One of the most famous organizations in the nation, The Barton Center for Diabetes Education, Inc., offers girls, boys, and co-ed camps year-round. They hope to provide an in-person camp experience this summer and are closely monitoring COVID to determine the safest numbers of campers to have onsite. Other camps are running virtual programs.

For children and teens who have felt isolated or misunderstood since their diagnoses, diabetes camp often represents the very first time they feel joyful and normal again. Surrounded by hundreds of kids with the exact same condition, the solidarity that comes from a shared experience is the fastest path toward normalizing and acceptance of one’s condition. Beyond acceptance, the cultivation of grit and perseverance, in line with the writings of Dr. Angela Duckworth of the University of Pennsylvania, are key skills that any veteran T1D will tell you matter. This sense of plugging away or what Dr. Duckworth calls, “deliberate practice,” combined with a positive “growth mindset” as outlined by Dr. Carol Dweck of Stanford in her famous book, “Mindset: The New Psychology of Success” are byproducts of immersive, supportive experiences that emphasize challenge, skill-building, and persistence despite setbacks.

Erik Erikson’s stages of psychosocial development. Infographic: Very Well Mind

The psychosocial theorist, Erik Erikson, had a stage theory of human development. He believed that within each stage was a central “crisis” to be resolved and how well one emerged from the stage and entered the next was a function of the degree to which the crisis had been resolved. When my son was diagnosed at age eleven he was in Erikson’s fourth psychosocial stage: industry (competence) vs. inferiority.

If the messaging to an eleven-year-old with T1D is, this is too hard for you, too dangerous, too you name it, then the child would begin to think that diabetes was a significant limiting factor. That impingement on self-efficacy would leave an imprint on the stages yet to come and be a set up for learned helplessness, worry, sadness, frustration, and a lack of confidence. Conversely, if a child of this age is exposed to a supervised, supportive, inspiring community like one finds in diabetes camp, he will emerge stronger, more confident, and more willing to embark on new and challenging pursuits that showcase his competence in handling his condition.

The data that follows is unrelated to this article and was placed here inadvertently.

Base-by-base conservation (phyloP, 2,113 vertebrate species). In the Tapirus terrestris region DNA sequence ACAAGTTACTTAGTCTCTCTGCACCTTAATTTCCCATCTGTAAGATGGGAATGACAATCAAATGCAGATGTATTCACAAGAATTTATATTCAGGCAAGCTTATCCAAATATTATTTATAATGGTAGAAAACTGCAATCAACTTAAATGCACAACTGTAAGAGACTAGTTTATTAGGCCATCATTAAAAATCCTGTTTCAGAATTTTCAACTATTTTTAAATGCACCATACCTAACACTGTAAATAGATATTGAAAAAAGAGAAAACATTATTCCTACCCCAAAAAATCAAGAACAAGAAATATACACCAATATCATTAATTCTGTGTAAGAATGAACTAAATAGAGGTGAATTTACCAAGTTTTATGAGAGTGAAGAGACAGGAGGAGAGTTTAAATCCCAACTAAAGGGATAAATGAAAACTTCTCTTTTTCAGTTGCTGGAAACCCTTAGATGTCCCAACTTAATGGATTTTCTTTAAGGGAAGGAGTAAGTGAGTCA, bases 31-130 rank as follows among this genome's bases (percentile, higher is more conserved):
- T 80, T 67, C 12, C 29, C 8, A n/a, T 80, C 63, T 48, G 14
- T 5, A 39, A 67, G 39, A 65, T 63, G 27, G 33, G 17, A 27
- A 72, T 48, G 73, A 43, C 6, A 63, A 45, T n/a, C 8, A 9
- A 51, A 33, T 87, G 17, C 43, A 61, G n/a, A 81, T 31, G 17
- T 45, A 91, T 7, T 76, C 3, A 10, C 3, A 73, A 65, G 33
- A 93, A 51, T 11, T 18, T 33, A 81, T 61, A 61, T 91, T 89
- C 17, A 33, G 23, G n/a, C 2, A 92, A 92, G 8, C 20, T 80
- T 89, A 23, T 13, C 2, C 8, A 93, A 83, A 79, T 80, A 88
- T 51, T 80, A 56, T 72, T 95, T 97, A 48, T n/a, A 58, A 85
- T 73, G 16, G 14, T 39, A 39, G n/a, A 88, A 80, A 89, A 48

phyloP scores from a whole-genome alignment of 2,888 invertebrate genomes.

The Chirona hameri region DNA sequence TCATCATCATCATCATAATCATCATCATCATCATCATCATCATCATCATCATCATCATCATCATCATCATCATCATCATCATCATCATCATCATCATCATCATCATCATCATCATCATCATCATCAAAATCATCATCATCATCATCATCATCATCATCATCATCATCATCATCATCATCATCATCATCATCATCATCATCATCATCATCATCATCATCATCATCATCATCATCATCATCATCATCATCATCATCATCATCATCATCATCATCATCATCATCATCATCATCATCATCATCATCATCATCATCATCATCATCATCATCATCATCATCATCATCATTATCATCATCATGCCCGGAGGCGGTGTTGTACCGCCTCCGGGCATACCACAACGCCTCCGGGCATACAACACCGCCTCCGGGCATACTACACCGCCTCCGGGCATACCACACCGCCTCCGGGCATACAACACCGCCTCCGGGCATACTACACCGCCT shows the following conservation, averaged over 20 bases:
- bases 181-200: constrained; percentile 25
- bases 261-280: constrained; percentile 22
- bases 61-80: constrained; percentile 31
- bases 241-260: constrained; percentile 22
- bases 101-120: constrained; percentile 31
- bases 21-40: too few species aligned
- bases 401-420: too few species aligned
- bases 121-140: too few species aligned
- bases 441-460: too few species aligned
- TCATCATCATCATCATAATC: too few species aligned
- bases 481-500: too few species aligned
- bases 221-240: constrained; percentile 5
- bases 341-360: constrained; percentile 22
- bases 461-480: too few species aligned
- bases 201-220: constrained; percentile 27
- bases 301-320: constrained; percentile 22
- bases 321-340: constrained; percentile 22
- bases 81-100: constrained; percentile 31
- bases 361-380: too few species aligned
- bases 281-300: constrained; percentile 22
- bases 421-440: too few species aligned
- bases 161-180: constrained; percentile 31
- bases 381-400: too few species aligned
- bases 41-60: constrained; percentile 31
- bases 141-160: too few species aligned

As a therapist, I sometimes speak with parents with heavy hearts over conditions or diagnoses of their children. Often, the children are soldiering on in their own way and sympathy may be misplaced when a show of empathy would better fortify and empower the entire family. I am reminded of a race I once ran in Central Park in New York City one summer. I looked on in pure awe at a blind runner to my right flying past me. I saw his guide next to him giving him quiet direction and I wondered what kind of messaging and experiences this runner had internalized over his life to cultivate his courageous growth mindset despite a formidable obstacle.

Modeling a growth mindset themselves, parents of children with type 1 can let their children venture forth to be guided by experts such as those staffing diabetes camps. T1D youth will learn lifelong skills while having fun and parents will get a respite from caregiving along with the great reward of watching their children thrive with T1D.

Tara and son with type 1 diabetes

Photo credit: Tara Bryant-Gray

As I drop my 19-year-old son off this week for a socially distanced mini-semester at his university, I am grateful for his early experiences at diabetes camp, and subsequently in pre-college overnight programs. My son is stronger and more empowered because of these safe and confidence building opportunities which expanded his diabetes management skills and enriched his overall independence and development.

Source: diabetesdaily.com

Mommy Beeps: Parenting as a Type 1

This content originally appeared on Beyond Type 1. Republished with permission.

By Kim Baillieul

A few years ago, I sat at a park while my then two-year-old son played on the playground. A wave of dizziness fell over me right as I felt my continuous glucose monitor (CGM) start beeping. One, two, three – three beeps, confirming the low blood sugar I suspected.

Instinctively, I reached into my purse and grabbed the juice box floating among the loose change and used test strips. Of course, my son’s innate ability to sense whenever I have a sweet treat also kicked in, and the next thing I saw were his big, blue eyes fixated on my hand.

“Mommy, can I have your juice box?”

Sure, my sugar had dropped in front of my son before, but this was the first time I had no distraction for him – no alternative snack, no books to read. Most importantly, it was the first time he asked me to share. I shook my head and told him no, but he persisted.

“Mommy, pretty please, can I have your juice box?”

My mind went blank.

How do you explain to a toddler that your juice box is literally keeping you alive?

What I Was Told